With the written word: from tweeted screen grabs of one or two paragraphs and listicles to five thousand word long form articles and entire books (there;s also the intersting possibly related phenomenon of a return to the printed book over ebooks). From febrile five-minute radio interviews with experts about the issue du jour, to hour(s) long discursive conversations on podcasts.
Not for a moment do I make the claim that we’ll abandon tweets and Facebook posts, Snapchat, and Instagram, and the myriad other short form, continuous streams of information that have so profoundly changed our lives (and the economics of the media) this last 10 to 15 years. But I see some hope (yes, a value judgement, there) that this type of consumption (and creation) might find a counterbalance in longer, more complex, considered pieces of work.
Certainly, my personal experience is I feel less anxious in the weeks since I largely accidentally, and certainly with no master plan, diminished my day-to-day use of social media. And over the year to 18 months that I’ve made longer form, less time sensitive media more central to my life, I feel I’ve learned more and been exposed to many more ideas than I have for years now.
Places I find interesting things to read
Here are some places I frequently – indeed, habitually – check in to find interesting longer form reading across science, economics, business and the arts.
Eclectic well chosen excerpts of interesting longer-form articles. A destination in itself, or jumping off point for further reading.
Original longer form articles on matters cultural and scientific.
Both summarises and links to high quality long form writing across a broad spectrum, as well as commissioning original writing.
The long running site of the polymathic Tyler Cohen, that I imagine as the cheat sheet for the the American intellectual classes. Find yourself at a cocktail party in New York or Washington? You’ll never feel out of the loop if you read this.
I can’t find a way to describe this that does it any justice nor indeed even makes sense. A continuous jumping off point for making yourself a better human, in every way.
I subscribe to the print edition (it’s my parents’ annual gift to me, one I genuinely cherish). Highly recommended.
I pay Ben Thompson every month for his daily insights into the business of technology. An antidote to the breathless announcements of funding rounds and product launches that characterise much of the business/technology ‘press’, it’s considered, thematic thoughtful writing, with ideas that evolve over weeks, months and even years (see “aggregation theory”). But there’s also a free weekly post and a podcast, Exponent (see below).
Podcasts I listen to regularly
I’m aware that below are almost all male voices. I’m always looking for recommendations, so please do add any in the comments, particularly for non-white-male podcasters.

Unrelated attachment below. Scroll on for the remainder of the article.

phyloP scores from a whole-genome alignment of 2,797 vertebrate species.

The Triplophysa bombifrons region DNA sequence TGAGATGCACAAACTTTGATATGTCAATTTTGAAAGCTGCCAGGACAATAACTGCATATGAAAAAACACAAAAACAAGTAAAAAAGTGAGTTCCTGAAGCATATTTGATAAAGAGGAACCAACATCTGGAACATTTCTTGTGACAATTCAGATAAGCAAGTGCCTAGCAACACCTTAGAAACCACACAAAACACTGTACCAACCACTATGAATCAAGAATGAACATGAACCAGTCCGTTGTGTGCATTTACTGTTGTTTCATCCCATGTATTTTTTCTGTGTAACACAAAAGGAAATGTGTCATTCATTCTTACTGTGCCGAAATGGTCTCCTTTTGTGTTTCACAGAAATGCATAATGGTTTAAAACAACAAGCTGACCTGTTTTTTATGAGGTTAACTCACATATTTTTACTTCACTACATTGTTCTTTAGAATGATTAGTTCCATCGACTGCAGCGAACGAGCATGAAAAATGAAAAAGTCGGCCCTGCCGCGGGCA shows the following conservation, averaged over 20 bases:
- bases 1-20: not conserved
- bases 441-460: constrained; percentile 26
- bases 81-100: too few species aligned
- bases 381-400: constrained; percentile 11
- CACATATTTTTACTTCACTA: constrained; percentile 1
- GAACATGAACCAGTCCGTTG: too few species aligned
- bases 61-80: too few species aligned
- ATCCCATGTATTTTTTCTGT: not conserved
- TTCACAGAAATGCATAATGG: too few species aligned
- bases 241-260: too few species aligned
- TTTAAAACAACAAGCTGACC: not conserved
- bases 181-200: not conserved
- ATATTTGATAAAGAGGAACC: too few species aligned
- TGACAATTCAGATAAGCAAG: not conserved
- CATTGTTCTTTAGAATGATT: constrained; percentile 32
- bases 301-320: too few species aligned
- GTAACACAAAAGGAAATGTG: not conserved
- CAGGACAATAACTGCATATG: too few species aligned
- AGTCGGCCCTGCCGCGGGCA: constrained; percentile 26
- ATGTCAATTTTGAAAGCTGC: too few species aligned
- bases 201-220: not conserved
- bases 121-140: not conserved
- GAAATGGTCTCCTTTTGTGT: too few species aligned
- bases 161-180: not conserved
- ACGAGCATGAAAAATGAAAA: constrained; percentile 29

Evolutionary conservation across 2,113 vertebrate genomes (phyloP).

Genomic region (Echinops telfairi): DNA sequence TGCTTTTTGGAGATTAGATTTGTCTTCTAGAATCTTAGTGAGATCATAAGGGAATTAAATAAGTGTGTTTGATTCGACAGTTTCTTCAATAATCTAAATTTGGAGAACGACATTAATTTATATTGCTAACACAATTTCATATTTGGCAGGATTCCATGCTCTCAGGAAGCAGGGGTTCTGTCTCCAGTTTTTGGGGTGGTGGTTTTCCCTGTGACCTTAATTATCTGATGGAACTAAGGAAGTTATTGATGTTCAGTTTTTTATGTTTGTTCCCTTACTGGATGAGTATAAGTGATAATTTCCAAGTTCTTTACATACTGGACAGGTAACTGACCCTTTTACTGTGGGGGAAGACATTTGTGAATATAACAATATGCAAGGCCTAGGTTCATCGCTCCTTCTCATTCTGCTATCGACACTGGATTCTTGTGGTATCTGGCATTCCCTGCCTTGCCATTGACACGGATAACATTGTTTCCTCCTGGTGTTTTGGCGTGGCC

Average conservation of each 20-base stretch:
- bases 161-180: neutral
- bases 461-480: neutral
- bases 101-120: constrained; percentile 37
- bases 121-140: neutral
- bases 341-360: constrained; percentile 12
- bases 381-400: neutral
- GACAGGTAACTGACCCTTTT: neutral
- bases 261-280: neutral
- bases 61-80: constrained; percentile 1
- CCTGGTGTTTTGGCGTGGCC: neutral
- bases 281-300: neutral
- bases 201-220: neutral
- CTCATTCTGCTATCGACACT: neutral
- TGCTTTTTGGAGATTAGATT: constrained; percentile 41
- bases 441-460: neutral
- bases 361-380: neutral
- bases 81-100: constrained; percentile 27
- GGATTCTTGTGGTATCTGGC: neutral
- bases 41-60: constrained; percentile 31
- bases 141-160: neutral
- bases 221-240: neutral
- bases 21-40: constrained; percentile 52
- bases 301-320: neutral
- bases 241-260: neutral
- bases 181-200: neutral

The moment an episode drops, I listen. Around an hour, each week, where Ben (Stratechery) Thompson and James Allworth discuss ideas at the intersection of business and technology.
Ezra Klein was a student political blogger who took political blogging mainstream at the Washington Post. He co-founded Vox media, and among many other things has this podcast where he has hour-long or more conversations with some of the most interesting people on earth, in business, technology, culture, science and politics.
Kara Swisher is in many ways similar to Ezra Klein, though from a slightly earlier generation. Journalist turned media empire founder, she similarly interviews leaders in business, technology, media, and politics.
Yes, he’s beloved by many of the Silicon Valley “bro” types. I find myself from time to time quoting my favourite line from the film “The Castle” aloud to him in my car, “Get your hand off it, Darryl”. He could up the number of women he interviews several fold. But you’ll also find numerous very interesting folks interviewed in a very relaxed style. Dumpster dive through the back catalogues – there’s definitely valuable conversations there.
Malcolm Gladwell polarises, but I’ve long found his writing stimulating, and very readable. Revisionist History is quite different from most the podcasts I listen to – in essence, they are short, highly produced radio shows, around 25 minutes each, tied together by a theme: what do we think we know well, something uncontroversial, that maybe we don’t know well at all? I suspect the future of podcasting, at least a big part of it, looks more than a little like this.
In a similar vein, by the author of one of my favourite books ever, The Ghost Map, Steven Johnson, is Wonderland, a series of terrifically produced radio shows, only around 20 minutes each. Each episode explores an aspect associated with his recently published book – Wonderland: How Play Shaped the Modern World. From the first video game at Berkeley in the late ’60s, to the origins of bouncing balls, you’ll learn more than a little each episode.
Like hopefully everything on this list, you’ll go away smarter, not dumber, by listening.